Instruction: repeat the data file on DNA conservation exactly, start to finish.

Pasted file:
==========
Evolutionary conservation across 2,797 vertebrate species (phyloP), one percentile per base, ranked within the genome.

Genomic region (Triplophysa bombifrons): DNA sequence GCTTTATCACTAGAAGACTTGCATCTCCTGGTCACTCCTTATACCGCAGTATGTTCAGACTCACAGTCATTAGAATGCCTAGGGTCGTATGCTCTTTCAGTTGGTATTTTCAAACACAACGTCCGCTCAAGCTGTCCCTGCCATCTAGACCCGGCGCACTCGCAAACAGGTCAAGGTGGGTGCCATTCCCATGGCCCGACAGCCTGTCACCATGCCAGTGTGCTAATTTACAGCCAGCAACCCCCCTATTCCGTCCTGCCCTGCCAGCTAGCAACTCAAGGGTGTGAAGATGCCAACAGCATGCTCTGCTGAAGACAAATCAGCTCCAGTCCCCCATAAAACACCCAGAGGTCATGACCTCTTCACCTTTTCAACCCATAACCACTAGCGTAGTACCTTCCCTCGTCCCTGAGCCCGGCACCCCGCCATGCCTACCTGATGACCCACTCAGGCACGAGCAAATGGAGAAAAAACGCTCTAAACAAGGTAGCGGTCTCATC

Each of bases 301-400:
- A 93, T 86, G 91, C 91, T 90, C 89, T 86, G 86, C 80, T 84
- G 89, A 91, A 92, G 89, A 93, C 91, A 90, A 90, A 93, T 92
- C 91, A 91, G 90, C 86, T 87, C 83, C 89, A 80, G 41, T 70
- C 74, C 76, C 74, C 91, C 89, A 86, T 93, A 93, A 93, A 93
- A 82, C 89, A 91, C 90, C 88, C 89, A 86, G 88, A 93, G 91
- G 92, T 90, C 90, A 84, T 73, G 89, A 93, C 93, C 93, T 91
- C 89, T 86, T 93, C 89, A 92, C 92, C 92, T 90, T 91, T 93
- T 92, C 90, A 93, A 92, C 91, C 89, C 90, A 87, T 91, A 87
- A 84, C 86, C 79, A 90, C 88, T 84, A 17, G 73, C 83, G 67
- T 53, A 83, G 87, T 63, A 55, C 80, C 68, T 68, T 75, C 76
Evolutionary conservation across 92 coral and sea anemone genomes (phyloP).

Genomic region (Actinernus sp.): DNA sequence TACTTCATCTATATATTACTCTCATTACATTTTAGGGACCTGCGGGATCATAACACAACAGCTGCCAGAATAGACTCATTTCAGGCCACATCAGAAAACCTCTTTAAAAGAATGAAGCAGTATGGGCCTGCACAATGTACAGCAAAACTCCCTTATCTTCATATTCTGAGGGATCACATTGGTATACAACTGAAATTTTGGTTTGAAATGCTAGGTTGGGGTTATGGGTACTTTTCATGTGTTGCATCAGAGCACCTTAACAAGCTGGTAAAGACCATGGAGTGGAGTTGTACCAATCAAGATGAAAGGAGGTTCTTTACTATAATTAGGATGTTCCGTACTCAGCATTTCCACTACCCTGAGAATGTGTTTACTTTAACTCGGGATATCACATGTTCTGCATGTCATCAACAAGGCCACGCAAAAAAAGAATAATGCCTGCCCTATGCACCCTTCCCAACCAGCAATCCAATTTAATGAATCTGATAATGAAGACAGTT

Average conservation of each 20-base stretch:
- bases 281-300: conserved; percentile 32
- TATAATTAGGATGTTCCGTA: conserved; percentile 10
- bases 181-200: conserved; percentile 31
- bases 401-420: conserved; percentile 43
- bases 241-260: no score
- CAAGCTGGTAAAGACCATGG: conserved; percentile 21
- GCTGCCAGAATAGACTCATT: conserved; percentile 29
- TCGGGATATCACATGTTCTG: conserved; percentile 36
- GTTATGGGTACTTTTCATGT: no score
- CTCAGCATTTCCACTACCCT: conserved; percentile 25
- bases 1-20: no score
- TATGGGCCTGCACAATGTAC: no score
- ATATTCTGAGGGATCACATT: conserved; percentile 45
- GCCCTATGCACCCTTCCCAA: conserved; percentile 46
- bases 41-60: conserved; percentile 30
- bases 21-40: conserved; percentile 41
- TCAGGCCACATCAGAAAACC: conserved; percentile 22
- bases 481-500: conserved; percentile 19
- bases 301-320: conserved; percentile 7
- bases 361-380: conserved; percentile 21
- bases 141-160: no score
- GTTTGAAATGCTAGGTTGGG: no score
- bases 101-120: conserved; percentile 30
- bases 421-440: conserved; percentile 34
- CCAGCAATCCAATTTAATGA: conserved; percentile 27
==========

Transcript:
Evolutionary conservation across 2,797 vertebrate species (phyloP), one percentile per base, ranked within the genome.

Genomic region (Triplophysa bombifrons): DNA sequence GCTTTATCACTAGAAGACTTGCATCTCCTGGTCACTCCTTATACCGCAGTATGTTCAGACTCACAGTCATTAGAATGCCTAGGGTCGTATGCTCTTTCAGTTGGTATTTTCAAACACAACGTCCGCTCAAGCTGTCCCTGCCATCTAGACCCGGCGCACTCGCAAACAGGTCAAGGTGGGTGCCATTCCCATGGCCCGACAGCCTGTCACCATGCCAGTGTGCTAATTTACAGCCAGCAACCCCCCTATTCCGTCCTGCCCTGCCAGCTAGCAACTCAAGGGTGTGAAGATGCCAACAGCATGCTCTGCTGAAGACAAATCAGCTCCAGTCCCCCATAAAACACCCAGAGGTCATGACCTCTTCACCTTTTCAACCCATAACCACTAGCGTAGTACCTTCCCTCGTCCCTGAGCCCGGCACCCCGCCATGCCTACCTGATGACCCACTCAGGCACGAGCAAATGGAGAAAAAACGCTCTAAACAAGGTAGCGGTCTCATC

Each of bases 301-400:
- A 93, T 86, G 91, C 91, T 90, C 89, T 86, G 86, C 80, T 84
- G 89, A 91, A 92, G 89, A 93, C 91, A 90, A 90, A 93, T 92
- C 91, A 91, G 90, C 86, T 87, C 83, C 89, A 80, G 41, T 70
- C 74, C 76, C 74, C 91, C 89, A 86, T 93, A 93, A 93, A 93
- A 82, C 89, A 91, C 90, C 88, C 89, A 86, G 88, A 93, G 91
- G 92, T 90, C 90, A 84, T 73, G 89, A 93, C 93, C 93, T 91
- C 89, T 86, T 93, C 89, A 92, C 92, C 92, T 90, T 91, T 93
- T 92, C 90, A 93, A 92, C 91, C 89, C 90, A 87, T 91, A 87
- A 84, C 86, C 79, A 90, C 88, T 84, A 17, G 73, C 83, G 67
- T 53, A 83, G 87, T 63, A 55, C 80, C 68, T 68, T 75, C 76
Evolutionary conservation across 92 coral and sea anemone genomes (phyloP).

Genomic region (Actinernus sp.): DNA sequence TACTTCATCTATATATTACTCTCATTACATTTTAGGGACCTGCGGGATCATAACACAACAGCTGCCAGAATAGACTCATTTCAGGCCACATCAGAAAACCTCTTTAAAAGAATGAAGCAGTATGGGCCTGCACAATGTACAGCAAAACTCCCTTATCTTCATATTCTGAGGGATCACATTGGTATACAACTGAAATTTTGGTTTGAAATGCTAGGTTGGGGTTATGGGTACTTTTCATGTGTTGCATCAGAGCACCTTAACAAGCTGGTAAAGACCATGGAGTGGAGTTGTACCAATCAAGATGAAAGGAGGTTCTTTACTATAATTAGGATGTTCCGTACTCAGCATTTCCACTACCCTGAGAATGTGTTTACTTTAACTCGGGATATCACATGTTCTGCATGTCATCAACAAGGCCACGCAAAAAAAGAATAATGCCTGCCCTATGCACCCTTCCCAACCAGCAATCCAATTTAATGAATCTGATAATGAAGACAGTT

Average conservation of each 20-base stretch:
- bases 281-300: conserved; percentile 32
- TATAATTAGGATGTTCCGTA: conserved; percentile 10
- bases 181-200: conserved; percentile 31
- bases 401-420: conserved; percentile 43
- bases 241-260: no score
- CAAGCTGGTAAAGACCATGG: conserved; percentile 21
- GCTGCCAGAATAGACTCATT: conserved; percentile 29
- TCGGGATATCACATGTTCTG: conserved; percentile 36
- GTTATGGGTACTTTTCATGT: no score
- CTCAGCATTTCCACTACCCT: conserved; percentile 25
- bases 1-20: no score
- TATGGGCCTGCACAATGTAC: no score
- ATATTCTGAGGGATCACATT: conserved; percentile 45
- GCCCTATGCACCCTTCCCAA: conserved; percentile 46
- bases 41-60: conserved; percentile 30
- bases 21-40: conserved; percentile 41
- TCAGGCCACATCAGAAAACC: conserved; percentile 22
- bases 481-500: conserved; percentile 19
- bases 301-320: conserved; percentile 7
- bases 361-380: conserved; percentile 21
- bases 141-160: no score
- GTTTGAAATGCTAGGTTGGG: no score
- bases 101-120: conserved; percentile 30
- bases 421-440: conserved; percentile 34
- CCAGCAATCCAATTTAATGA: conserved; percentile 27